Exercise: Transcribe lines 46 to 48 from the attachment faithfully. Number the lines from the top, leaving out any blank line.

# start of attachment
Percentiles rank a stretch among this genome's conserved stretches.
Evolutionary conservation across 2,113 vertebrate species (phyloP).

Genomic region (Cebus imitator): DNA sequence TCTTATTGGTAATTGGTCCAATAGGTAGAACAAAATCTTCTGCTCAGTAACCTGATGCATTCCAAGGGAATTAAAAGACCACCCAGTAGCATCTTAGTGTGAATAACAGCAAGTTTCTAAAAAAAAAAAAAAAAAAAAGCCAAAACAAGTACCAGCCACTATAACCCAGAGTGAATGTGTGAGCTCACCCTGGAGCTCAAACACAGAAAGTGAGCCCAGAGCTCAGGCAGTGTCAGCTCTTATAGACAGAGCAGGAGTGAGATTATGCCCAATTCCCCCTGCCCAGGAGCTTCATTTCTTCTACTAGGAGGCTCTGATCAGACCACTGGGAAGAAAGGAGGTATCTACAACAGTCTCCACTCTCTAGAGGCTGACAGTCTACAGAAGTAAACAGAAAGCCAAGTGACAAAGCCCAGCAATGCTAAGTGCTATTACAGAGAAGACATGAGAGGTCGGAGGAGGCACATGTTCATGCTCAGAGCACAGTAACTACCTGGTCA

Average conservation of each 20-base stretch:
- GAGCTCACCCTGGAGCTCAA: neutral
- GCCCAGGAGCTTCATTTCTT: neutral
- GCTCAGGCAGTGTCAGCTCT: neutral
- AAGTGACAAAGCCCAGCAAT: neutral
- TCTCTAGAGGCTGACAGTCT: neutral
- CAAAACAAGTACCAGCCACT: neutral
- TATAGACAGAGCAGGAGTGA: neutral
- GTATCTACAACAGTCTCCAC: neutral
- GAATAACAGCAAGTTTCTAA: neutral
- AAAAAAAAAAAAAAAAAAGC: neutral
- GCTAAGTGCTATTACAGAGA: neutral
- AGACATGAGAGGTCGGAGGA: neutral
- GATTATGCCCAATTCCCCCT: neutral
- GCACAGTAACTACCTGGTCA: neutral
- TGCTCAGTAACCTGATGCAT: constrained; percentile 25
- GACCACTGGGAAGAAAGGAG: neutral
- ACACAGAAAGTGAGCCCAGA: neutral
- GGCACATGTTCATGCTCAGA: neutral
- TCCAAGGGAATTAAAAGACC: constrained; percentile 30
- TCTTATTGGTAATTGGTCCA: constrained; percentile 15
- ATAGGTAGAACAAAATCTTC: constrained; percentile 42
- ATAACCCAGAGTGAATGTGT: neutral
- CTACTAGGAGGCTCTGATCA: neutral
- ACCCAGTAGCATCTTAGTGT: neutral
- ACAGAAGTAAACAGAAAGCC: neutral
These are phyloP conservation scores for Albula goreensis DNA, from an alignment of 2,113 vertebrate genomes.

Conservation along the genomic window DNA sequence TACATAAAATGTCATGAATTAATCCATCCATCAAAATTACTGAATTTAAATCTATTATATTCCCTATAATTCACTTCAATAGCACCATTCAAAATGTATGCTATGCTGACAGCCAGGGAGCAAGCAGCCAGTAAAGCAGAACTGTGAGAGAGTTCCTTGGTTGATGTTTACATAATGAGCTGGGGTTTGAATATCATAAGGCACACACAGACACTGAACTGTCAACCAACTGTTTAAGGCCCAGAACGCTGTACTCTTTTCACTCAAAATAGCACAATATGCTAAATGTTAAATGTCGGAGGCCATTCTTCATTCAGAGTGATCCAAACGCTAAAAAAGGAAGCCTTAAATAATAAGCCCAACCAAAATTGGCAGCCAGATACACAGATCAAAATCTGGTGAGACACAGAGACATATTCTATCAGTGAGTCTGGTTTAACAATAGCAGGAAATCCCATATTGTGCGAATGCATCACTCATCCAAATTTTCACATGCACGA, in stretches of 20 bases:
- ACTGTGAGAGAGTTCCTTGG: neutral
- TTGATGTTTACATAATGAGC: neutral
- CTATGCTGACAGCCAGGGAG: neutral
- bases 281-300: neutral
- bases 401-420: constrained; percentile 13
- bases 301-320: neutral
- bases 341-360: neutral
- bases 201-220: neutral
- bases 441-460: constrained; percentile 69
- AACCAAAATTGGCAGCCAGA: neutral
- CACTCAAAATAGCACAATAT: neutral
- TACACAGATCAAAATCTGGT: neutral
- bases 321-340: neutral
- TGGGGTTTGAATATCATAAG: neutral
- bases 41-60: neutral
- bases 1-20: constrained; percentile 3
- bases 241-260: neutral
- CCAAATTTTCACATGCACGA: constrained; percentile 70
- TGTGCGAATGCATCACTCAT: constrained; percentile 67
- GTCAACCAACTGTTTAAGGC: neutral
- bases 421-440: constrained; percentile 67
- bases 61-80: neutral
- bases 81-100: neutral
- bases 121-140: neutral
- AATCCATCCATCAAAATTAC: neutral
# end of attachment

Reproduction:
- bases 41-60: neutral
- bases 1-20: constrained; percentile 3
- bases 241-260: neutral